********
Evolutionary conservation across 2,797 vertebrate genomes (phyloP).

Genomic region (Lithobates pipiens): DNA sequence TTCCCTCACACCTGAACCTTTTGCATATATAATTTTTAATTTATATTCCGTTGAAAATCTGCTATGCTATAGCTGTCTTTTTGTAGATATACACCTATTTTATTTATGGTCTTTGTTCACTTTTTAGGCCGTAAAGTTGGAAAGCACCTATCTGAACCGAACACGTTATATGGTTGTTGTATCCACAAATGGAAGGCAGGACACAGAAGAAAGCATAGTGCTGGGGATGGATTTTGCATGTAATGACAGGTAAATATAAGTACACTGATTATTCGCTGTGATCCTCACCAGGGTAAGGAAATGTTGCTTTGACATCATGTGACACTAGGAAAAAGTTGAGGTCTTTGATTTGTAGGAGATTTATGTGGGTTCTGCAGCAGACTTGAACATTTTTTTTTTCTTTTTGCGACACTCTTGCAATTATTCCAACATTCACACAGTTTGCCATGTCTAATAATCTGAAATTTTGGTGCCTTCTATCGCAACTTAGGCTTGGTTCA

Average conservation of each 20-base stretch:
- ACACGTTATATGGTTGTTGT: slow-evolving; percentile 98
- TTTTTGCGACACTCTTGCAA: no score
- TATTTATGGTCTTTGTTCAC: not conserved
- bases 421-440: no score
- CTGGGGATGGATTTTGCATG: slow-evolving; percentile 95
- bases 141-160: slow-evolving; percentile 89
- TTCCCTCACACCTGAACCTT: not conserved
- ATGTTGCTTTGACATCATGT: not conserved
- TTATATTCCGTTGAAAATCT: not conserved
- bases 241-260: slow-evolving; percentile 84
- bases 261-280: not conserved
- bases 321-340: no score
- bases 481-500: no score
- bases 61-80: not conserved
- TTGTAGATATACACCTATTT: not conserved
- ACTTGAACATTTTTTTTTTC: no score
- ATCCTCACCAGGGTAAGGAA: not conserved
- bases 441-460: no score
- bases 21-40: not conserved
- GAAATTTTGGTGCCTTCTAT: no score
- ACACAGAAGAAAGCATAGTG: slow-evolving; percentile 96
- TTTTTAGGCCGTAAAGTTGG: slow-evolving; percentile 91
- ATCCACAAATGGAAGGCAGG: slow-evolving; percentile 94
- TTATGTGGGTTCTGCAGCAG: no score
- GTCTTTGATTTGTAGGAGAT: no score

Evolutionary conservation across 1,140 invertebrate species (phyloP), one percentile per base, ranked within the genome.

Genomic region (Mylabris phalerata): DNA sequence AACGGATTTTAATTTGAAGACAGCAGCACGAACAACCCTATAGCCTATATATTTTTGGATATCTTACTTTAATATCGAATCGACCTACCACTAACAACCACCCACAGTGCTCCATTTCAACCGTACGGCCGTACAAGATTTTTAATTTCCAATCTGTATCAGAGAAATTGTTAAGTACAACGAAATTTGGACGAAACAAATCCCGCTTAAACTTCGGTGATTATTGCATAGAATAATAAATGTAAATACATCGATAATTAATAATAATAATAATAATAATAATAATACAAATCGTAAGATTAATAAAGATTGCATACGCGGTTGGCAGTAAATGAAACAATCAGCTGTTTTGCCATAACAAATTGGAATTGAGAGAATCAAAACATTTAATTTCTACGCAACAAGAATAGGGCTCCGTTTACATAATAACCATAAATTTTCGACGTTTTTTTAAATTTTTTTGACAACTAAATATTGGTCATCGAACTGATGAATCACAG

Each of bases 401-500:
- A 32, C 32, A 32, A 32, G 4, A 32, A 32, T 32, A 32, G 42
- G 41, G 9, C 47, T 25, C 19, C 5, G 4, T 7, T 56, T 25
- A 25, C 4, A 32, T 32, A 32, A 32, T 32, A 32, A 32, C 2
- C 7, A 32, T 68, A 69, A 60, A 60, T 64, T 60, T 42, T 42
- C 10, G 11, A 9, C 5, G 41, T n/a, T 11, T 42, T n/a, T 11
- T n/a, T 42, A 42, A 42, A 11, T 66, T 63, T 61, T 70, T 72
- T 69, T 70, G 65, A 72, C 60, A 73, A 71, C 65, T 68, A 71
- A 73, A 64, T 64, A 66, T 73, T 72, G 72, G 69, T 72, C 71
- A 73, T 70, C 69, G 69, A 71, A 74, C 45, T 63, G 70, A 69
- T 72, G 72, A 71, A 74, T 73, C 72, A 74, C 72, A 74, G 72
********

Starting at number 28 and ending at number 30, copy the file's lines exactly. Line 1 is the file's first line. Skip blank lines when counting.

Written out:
- GTCTTTGATTTGTAGGAGAT: no score

Evolutionary conservation across 1,140 invertebrate species (phyloP), one percentile per base, ranked within the genome.

Genomic region (Mylabris phalerata): DNA sequence AACGGATTTTAATTTGAAGACAGCAGCACGAACAACCCTATAGCCTATATATTTTTGGATATCTTACTTTAATATCGAATCGACCTACCACTAACAACCACCCACAGTGCTCCATTTCAACCGTACGGCCGTACAAGATTTTTAATTTCCAATCTGTATCAGAGAAATTGTTAAGTACAACGAAATTTGGACGAAACAAATCCCGCTTAAACTTCGGTGATTATTGCATAGAATAATAAATGTAAATACATCGATAATTAATAATAATAATAATAATAATAATAATACAAATCGTAAGATTAATAAAGATTGCATACGCGGTTGGCAGTAAATGAAACAATCAGCTGTTTTGCCATAACAAATTGGAATTGAGAGAATCAAAACATTTAATTTCTACGCAACAAGAATAGGGCTCCGTTTACATAATAACCATAAATTTTCGACGTTTTTTTAAATTTTTTTGACAACTAAATATTGGTCATCGAACTGATGAATCACAG